We’ve been following the exploits of motorcycle builder Zoe David on Instagram (@zoesecretplans) since we met her at Wheels&Waves in 2017, in the company of Frank Chatokhine and a very nice Trackmaster BSA racer. We found out she’s a trained architect, who’s been spending more time with a wrench in her hand than at her drafting table recently, and was very proud of the BSA she’d helped build at Atelier Chatokhine. We recently noted on her Instagram feed a string of interesting photos of Zoe riding and visiting motorcycle shops in Vietnam and Taiwan, which piqued our curiosity, so we asked her a few questions about the trip.You recently visited Asia – where did you go?
I went to Vietnam first, the country where I lived for 8 months (two years ago) and where I have so many feelings and good memories. And then I flew to Taiwan, where my sister lives.
What were you looking for?
At first I wanted to visit my sister who lives in Taichung as a student. But I’ll never be a tourist, I can’t travel without a goal. As I said, I lived in Vietnam and met a lot of people there, and many interesting ones with motorcycles. They taught me how to make do with what you have, and stop asking for more, and that everything is possible even if you have nothing. They gave me a lot, so I wanted to give back to them, and tell their stories in Europe.
Whom did you visit?
I first visited Binh, a Vietnamese builder, who’s absolutely unbelievable. He looks like a man who never leaves his workshop, he’s even told me that sometimes he doesn’t feel human, because he doesn’t really need social interactions. He works on old Ural side-cars and other Byelorussian motorcycles, like the Minsk. He Machines parts as well, he makes his own frames, is really good with metalworks, and a good welder and mechanic…and he works on the floor. This guy is one of the most important people I’ve ever met.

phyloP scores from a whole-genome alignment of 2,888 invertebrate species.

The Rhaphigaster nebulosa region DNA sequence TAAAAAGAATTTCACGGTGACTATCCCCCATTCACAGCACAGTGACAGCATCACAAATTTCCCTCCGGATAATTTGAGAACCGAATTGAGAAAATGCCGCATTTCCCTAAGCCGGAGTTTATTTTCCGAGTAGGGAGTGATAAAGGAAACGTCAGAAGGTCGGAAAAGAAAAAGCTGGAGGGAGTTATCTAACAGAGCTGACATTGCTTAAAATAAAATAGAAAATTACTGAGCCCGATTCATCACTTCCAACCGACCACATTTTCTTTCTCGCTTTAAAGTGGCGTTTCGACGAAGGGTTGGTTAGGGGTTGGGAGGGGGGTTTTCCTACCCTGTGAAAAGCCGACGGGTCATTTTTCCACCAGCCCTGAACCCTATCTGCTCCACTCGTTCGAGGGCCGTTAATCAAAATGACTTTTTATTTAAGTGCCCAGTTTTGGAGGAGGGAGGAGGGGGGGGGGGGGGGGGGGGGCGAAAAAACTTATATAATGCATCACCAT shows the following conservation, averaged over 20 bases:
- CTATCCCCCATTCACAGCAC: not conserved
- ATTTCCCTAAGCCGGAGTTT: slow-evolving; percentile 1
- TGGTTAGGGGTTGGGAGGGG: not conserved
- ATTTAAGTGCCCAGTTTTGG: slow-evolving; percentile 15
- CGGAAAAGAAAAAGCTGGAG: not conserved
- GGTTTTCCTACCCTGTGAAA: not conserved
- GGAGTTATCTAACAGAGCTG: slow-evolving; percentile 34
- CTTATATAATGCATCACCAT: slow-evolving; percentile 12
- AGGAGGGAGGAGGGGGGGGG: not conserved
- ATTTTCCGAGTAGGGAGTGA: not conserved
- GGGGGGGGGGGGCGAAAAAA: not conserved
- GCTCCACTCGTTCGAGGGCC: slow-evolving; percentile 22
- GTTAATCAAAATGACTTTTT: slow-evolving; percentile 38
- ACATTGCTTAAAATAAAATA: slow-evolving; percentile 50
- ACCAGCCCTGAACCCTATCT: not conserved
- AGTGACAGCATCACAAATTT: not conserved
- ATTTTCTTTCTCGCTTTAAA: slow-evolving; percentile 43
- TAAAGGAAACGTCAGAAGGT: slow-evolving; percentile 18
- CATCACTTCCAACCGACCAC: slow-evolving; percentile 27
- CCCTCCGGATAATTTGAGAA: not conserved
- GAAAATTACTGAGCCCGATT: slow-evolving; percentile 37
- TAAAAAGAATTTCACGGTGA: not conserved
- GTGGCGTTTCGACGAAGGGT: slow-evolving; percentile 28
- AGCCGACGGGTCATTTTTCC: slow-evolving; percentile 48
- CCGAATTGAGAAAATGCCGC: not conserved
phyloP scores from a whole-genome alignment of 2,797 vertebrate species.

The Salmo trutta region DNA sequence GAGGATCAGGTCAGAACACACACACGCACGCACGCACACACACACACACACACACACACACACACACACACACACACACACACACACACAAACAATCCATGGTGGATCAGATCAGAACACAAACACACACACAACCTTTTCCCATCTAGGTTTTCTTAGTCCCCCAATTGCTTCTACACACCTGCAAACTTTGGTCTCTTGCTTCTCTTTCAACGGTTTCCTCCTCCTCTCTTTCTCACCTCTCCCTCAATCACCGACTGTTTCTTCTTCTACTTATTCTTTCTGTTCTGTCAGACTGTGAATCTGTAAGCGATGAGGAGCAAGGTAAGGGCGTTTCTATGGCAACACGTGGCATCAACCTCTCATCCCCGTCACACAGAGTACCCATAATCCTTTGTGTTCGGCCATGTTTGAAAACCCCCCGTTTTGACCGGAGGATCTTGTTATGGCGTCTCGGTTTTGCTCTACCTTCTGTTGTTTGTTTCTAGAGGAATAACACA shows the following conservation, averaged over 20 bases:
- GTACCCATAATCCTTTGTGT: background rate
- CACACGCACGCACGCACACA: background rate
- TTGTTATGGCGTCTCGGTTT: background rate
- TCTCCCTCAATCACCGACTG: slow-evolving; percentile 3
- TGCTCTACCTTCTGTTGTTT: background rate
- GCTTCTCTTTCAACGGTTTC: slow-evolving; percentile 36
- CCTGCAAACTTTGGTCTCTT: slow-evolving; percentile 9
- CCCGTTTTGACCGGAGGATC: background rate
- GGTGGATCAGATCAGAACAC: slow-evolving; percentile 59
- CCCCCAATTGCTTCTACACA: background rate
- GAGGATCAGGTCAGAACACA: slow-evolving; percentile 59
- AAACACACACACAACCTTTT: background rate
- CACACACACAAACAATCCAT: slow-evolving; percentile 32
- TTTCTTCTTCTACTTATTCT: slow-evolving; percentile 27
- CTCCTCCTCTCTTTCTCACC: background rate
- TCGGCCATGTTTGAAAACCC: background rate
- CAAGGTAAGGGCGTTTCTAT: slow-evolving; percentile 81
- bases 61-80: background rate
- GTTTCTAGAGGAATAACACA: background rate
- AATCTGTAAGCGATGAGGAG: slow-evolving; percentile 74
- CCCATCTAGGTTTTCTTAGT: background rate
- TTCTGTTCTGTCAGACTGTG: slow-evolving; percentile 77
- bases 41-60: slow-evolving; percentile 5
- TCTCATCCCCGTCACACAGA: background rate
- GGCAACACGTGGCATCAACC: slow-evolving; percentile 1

In Vietnam I also met ConxArt, a group of 11 people working and living together, including Le Cong and a French guy, Mario, at the head of this association. They work together; Mario specializes in metalworks and Le Cong is more a mechanic, the others are people who had talent but never found a place in the outside world. Most of them are really young, and they doen’t all work in the workshop; some of them are tattoo artists, some of them are painters, but they all have a place in the crew. They work mostly on Minsk and small road bikes from Asia, and like to transform them in a vintage enduro style.In Taiwan I met Simon, a good guy who helped me find a bike and meet the local builders. His friend Andy organizes a kind of flat track race in the middle of nowhere, and hundreds motorcycles are meeting in Taichung for this every year. At first it was just for fun with friends, now it’s growing every year.Then I met Allen at Notorious Custom, who makes some really beautiful Choppers, far from the city and far from the media and the Internet. All the people who know him is because ‘a friend of a friend is a friend of his.’ He works mostly on Harley-Davidsons. He builds his own frames, his gas tanks, his ‘fonderie’, and machines his own parts. Another real guy and absolutely kind. He took us to temples and to visit the city, we spent the whole day together and met again the next day because my clutch was dead and I had to leave my bike there. I had to come back the day after, and he invited us (Simon, my sister, and me – the crew) to come with his biker friends to the barbershop to drink beers. It was an incredible day and I got tattooed there haha, they called their tattoo artist and he came for me. These people are the kindest people I’ve ever met, always helpful.In Taiwan I met 6 biker girls as well, because I wanted to know their feeling about the custom culture there. To modify a motorcycle in Taiwan is absolutely illegal, even the shape of the seat is regulated. Motorcycle culture isn’t really popular and I didn’t really understand why. That’s why I needed to know more, and why the girls are more exposed to social problems. We spent a crazy day together and had a wonderful ride; it seems that everything is fine for them, even if they’re always fighting more than the boys to prove themselves.After that I met ‘One Hand Made,’ he’s one of the best builders in Taiwan, a specialist in metalworks. He had a big crash when he was a road racer, and he has a badly injured arm, which is why he called his workshop ‘One hand made’. He used to work for ‘Rough Crafts Motorcycles’, but decided to work for himself after getting fed up with no recognition for his work.Let’s talk about the last builder I met in Taiwan: Rough Craft. I can’t tell you how much I was disappointed in meeting him. He is all I hate…I assumed he had a workshop (of course), but we met me in an office with 4 computers. In speaking with him I understood that in fact Rough Crafts was just about story telling and communication, he does nothing on the bikes, not even mounting a rear light. He hires other builders to do the work for him. I mean why not, but the real problem is that he couldn’t remember the name of the guys who made the tank or the pipes of the bike he was talking about. He complained that they take too much time to do their job, saying that they are ‘lazy people.’ He doesn’t understand the motorcycle passion, he doesn’t have any motorcycles because he ‘doesn’t need one’. So my sister and I were really surprised to meeting this most famous builder in Taiwan … but it highlighted something about the other builders, and now I know there are two kinds of people in motorcycles.Are there many women riders in Asia ?